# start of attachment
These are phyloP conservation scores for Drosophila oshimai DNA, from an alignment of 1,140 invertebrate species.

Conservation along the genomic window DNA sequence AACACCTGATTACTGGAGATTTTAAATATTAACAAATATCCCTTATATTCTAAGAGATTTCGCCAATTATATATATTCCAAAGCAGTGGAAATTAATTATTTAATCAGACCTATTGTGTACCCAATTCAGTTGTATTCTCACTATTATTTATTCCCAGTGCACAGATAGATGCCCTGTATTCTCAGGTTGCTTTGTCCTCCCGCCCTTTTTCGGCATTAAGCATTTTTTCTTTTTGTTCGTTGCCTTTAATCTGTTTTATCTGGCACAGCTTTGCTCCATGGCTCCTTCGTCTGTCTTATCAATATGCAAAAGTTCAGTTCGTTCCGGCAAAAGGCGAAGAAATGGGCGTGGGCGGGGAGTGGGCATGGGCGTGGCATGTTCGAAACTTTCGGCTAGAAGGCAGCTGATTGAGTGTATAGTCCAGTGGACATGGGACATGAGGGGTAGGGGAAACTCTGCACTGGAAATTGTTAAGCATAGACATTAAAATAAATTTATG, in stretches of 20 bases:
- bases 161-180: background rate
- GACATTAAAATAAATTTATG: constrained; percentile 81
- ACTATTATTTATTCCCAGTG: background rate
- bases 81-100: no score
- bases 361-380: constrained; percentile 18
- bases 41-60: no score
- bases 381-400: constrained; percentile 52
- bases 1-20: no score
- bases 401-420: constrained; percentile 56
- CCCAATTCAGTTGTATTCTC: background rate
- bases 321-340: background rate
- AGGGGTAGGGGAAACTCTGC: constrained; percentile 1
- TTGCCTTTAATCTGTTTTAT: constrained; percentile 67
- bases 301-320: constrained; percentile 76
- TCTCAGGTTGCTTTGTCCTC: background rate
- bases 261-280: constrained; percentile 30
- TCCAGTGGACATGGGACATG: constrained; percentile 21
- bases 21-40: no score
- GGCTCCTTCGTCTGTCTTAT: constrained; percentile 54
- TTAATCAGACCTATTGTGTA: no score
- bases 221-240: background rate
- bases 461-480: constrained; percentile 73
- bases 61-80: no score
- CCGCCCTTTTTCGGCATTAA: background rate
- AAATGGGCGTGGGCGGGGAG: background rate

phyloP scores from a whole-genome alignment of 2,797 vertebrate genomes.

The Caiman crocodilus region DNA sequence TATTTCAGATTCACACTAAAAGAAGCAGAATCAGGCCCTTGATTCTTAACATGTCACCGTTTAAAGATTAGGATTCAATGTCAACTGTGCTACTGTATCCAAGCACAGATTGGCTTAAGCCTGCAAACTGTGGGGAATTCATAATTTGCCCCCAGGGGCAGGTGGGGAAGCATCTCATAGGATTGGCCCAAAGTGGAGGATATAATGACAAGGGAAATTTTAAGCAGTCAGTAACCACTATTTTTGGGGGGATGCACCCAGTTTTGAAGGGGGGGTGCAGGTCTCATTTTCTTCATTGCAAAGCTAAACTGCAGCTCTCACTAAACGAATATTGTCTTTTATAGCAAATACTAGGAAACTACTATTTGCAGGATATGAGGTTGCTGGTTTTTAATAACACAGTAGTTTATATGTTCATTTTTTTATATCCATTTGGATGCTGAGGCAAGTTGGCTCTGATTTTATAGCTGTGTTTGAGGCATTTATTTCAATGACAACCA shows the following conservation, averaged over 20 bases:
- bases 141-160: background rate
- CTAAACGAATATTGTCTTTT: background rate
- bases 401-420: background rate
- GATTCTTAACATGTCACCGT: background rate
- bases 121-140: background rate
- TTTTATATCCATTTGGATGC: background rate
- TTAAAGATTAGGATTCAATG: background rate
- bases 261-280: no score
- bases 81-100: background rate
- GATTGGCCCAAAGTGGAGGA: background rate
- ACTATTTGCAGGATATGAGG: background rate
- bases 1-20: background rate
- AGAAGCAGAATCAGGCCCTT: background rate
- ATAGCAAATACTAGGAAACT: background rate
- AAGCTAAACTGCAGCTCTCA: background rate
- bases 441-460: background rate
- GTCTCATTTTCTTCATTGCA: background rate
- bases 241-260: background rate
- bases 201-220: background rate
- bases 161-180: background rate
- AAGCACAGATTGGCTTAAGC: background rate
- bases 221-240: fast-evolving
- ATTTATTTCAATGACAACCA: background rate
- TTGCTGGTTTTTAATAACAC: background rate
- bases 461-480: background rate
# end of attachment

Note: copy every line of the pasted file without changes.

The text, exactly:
These are phyloP conservation scores for Drosophila oshimai DNA, from an alignment of 1,140 invertebrate species.

Conservation along the genomic window DNA sequence AACACCTGATTACTGGAGATTTTAAATATTAACAAATATCCCTTATATTCTAAGAGATTTCGCCAATTATATATATTCCAAAGCAGTGGAAATTAATTATTTAATCAGACCTATTGTGTACCCAATTCAGTTGTATTCTCACTATTATTTATTCCCAGTGCACAGATAGATGCCCTGTATTCTCAGGTTGCTTTGTCCTCCCGCCCTTTTTCGGCATTAAGCATTTTTTCTTTTTGTTCGTTGCCTTTAATCTGTTTTATCTGGCACAGCTTTGCTCCATGGCTCCTTCGTCTGTCTTATCAATATGCAAAAGTTCAGTTCGTTCCGGCAAAAGGCGAAGAAATGGGCGTGGGCGGGGAGTGGGCATGGGCGTGGCATGTTCGAAACTTTCGGCTAGAAGGCAGCTGATTGAGTGTATAGTCCAGTGGACATGGGACATGAGGGGTAGGGGAAACTCTGCACTGGAAATTGTTAAGCATAGACATTAAAATAAATTTATG, in stretches of 20 bases:
- bases 161-180: background rate
- GACATTAAAATAAATTTATG: constrained; percentile 81
- ACTATTATTTATTCCCAGTG: background rate
- bases 81-100: no score
- bases 361-380: constrained; percentile 18
- bases 41-60: no score
- bases 381-400: constrained; percentile 52
- bases 1-20: no score
- bases 401-420: constrained; percentile 56
- CCCAATTCAGTTGTATTCTC: background rate
- bases 321-340: background rate
- AGGGGTAGGGGAAACTCTGC: constrained; percentile 1
- TTGCCTTTAATCTGTTTTAT: constrained; percentile 67
- bases 301-320: constrained; percentile 76
- TCTCAGGTTGCTTTGTCCTC: background rate
- bases 261-280: constrained; percentile 30
- TCCAGTGGACATGGGACATG: constrained; percentile 21
- bases 21-40: no score
- GGCTCCTTCGTCTGTCTTAT: constrained; percentile 54
- TTAATCAGACCTATTGTGTA: no score
- bases 221-240: background rate
- bases 461-480: constrained; percentile 73
- bases 61-80: no score
- CCGCCCTTTTTCGGCATTAA: background rate
- AAATGGGCGTGGGCGGGGAG: background rate

phyloP scores from a whole-genome alignment of 2,797 vertebrate genomes.

The Caiman crocodilus region DNA sequence TATTTCAGATTCACACTAAAAGAAGCAGAATCAGGCCCTTGATTCTTAACATGTCACCGTTTAAAGATTAGGATTCAATGTCAACTGTGCTACTGTATCCAAGCACAGATTGGCTTAAGCCTGCAAACTGTGGGGAATTCATAATTTGCCCCCAGGGGCAGGTGGGGAAGCATCTCATAGGATTGGCCCAAAGTGGAGGATATAATGACAAGGGAAATTTTAAGCAGTCAGTAACCACTATTTTTGGGGGGATGCACCCAGTTTTGAAGGGGGGGTGCAGGTCTCATTTTCTTCATTGCAAAGCTAAACTGCAGCTCTCACTAAACGAATATTGTCTTTTATAGCAAATACTAGGAAACTACTATTTGCAGGATATGAGGTTGCTGGTTTTTAATAACACAGTAGTTTATATGTTCATTTTTTTATATCCATTTGGATGCTGAGGCAAGTTGGCTCTGATTTTATAGCTGTGTTTGAGGCATTTATTTCAATGACAACCA shows the following conservation, averaged over 20 bases:
- bases 141-160: background rate
- CTAAACGAATATTGTCTTTT: background rate
- bases 401-420: background rate
- GATTCTTAACATGTCACCGT: background rate
- bases 121-140: background rate
- TTTTATATCCATTTGGATGC: background rate
- TTAAAGATTAGGATTCAATG: background rate
- bases 261-280: no score
- bases 81-100: background rate
- GATTGGCCCAAAGTGGAGGA: background rate
- ACTATTTGCAGGATATGAGG: background rate
- bases 1-20: background rate
- AGAAGCAGAATCAGGCCCTT: background rate
- ATAGCAAATACTAGGAAACT: background rate
- AAGCTAAACTGCAGCTCTCA: background rate
- bases 441-460: background rate
- GTCTCATTTTCTTCATTGCA: background rate
- bases 241-260: background rate
- bases 201-220: background rate
- bases 161-180: background rate
- AAGCACAGATTGGCTTAAGC: background rate
- bases 221-240: fast-evolving
- ATTTATTTCAATGACAACCA: background rate
- TTGCTGGTTTTTAATAACAC: background rate
- bases 461-480: background rate